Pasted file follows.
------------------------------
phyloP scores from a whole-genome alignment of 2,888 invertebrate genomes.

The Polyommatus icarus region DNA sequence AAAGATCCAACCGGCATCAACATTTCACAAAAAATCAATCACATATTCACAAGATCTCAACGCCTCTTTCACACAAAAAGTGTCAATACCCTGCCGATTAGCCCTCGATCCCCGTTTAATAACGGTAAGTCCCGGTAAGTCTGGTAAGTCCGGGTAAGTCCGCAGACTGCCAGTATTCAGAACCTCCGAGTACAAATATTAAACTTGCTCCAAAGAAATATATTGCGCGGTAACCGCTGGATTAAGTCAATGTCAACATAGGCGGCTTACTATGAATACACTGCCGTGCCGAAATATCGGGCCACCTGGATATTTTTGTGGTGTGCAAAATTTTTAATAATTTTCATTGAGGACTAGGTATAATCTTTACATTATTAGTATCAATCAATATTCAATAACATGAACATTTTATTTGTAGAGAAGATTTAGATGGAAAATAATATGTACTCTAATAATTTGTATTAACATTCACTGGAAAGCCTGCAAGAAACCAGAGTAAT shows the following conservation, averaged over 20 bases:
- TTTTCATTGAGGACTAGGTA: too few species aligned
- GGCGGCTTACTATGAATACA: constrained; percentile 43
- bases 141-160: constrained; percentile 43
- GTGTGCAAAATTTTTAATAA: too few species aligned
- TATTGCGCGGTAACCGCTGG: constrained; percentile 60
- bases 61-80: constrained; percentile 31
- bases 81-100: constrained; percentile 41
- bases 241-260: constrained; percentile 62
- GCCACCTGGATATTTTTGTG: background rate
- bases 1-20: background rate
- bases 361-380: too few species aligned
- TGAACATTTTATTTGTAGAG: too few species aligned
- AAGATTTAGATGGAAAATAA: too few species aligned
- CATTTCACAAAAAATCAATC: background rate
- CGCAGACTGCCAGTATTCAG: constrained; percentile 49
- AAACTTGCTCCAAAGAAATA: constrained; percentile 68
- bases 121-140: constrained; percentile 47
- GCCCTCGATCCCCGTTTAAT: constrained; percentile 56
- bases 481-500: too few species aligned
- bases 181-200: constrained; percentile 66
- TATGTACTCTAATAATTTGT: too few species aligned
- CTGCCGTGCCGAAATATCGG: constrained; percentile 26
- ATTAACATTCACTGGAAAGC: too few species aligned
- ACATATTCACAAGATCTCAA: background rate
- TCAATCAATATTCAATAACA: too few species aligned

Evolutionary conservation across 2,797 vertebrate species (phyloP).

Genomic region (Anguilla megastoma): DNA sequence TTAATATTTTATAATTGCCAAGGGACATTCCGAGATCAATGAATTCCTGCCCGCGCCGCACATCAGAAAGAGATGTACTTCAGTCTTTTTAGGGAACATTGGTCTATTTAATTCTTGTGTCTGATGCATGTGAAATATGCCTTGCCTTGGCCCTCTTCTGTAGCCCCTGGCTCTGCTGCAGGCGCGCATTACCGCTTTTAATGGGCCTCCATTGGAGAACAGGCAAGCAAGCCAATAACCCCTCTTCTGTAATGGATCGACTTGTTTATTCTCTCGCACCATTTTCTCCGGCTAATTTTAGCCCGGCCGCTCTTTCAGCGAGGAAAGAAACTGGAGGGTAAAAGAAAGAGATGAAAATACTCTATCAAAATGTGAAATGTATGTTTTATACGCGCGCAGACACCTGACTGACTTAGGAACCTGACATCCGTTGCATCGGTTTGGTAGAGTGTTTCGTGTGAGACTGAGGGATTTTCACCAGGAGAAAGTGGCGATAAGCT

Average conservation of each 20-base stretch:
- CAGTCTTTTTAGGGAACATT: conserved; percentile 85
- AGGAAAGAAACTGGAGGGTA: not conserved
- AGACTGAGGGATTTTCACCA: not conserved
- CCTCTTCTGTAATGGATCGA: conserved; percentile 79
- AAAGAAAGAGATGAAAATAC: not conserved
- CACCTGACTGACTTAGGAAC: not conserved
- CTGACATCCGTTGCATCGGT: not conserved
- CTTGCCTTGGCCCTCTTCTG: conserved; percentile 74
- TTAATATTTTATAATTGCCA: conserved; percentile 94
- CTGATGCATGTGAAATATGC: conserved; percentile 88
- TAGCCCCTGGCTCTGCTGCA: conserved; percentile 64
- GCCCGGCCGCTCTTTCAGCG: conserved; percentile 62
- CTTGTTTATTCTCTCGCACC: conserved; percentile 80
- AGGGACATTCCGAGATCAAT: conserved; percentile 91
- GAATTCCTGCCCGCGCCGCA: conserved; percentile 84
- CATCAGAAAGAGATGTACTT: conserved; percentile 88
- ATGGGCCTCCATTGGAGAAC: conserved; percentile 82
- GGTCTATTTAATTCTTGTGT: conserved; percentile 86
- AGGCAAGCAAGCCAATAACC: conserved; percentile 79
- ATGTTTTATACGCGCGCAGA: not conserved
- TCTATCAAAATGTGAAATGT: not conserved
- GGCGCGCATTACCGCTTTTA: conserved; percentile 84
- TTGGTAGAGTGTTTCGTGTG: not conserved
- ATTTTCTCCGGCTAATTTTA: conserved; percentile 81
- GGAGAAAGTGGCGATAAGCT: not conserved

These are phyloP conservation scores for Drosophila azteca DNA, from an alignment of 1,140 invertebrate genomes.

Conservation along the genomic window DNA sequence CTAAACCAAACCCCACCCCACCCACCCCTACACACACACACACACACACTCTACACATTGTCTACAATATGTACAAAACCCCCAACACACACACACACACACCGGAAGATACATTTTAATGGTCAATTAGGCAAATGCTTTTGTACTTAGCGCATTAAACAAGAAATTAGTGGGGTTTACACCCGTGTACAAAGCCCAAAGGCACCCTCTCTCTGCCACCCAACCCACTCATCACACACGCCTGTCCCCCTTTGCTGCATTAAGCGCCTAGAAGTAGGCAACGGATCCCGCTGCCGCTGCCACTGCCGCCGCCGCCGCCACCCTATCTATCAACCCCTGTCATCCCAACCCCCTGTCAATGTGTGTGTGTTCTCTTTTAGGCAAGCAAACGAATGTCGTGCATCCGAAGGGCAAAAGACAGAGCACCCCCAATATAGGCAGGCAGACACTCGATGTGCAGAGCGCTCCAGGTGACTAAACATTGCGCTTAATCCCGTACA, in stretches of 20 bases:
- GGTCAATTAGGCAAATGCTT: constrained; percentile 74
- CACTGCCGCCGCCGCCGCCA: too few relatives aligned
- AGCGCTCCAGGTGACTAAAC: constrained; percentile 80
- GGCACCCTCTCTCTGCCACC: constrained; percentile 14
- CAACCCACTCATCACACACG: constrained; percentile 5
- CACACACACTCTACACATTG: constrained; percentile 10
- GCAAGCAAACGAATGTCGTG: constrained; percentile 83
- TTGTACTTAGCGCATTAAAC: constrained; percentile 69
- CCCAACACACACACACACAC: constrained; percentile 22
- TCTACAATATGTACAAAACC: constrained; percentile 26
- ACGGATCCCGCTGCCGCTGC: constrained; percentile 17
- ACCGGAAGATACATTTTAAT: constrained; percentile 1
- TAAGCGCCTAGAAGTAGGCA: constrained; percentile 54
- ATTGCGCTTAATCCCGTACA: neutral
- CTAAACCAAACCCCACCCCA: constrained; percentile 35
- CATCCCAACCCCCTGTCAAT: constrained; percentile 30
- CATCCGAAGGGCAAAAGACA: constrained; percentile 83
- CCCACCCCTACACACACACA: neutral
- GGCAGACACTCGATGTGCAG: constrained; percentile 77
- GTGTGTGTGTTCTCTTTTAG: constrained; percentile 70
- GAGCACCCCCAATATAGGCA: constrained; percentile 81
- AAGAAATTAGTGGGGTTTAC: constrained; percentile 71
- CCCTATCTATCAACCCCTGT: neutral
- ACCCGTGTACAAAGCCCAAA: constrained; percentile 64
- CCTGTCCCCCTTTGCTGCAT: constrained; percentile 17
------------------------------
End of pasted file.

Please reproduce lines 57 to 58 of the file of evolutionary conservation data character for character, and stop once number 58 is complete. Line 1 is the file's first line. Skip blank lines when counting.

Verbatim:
Conservation along the genomic window DNA sequence CTAAACCAAACCCCACCCCACCCACCCCTACACACACACACACACACACTCTACACATTGTCTACAATATGTACAAAACCCCCAACACACACACACACACACCGGAAGATACATTTTAATGGTCAATTAGGCAAATGCTTTTGTACTTAGCGCATTAAACAAGAAATTAGTGGGGTTTACACCCGTGTACAAAGCCCAAAGGCACCCTCTCTCTGCCACCCAACCCACTCATCACACACGCCTGTCCCCCTTTGCTGCATTAAGCGCCTAGAAGTAGGCAACGGATCCCGCTGCCGCTGCCACTGCCGCCGCCGCCGCCACCCTATCTATCAACCCCTGTCATCCCAACCCCCTGTCAATGTGTGTGTGTTCTCTTTTAGGCAAGCAAACGAATGTCGTGCATCCGAAGGGCAAAAGACAGAGCACCCCCAATATAGGCAGGCAGACACTCGATGTGCAGAGCGCTCCAGGTGACTAAACATTGCGCTTAATCCCGTACA, in stretches of 20 bases:
- GGTCAATTAGGCAAATGCTT: constrained; percentile 74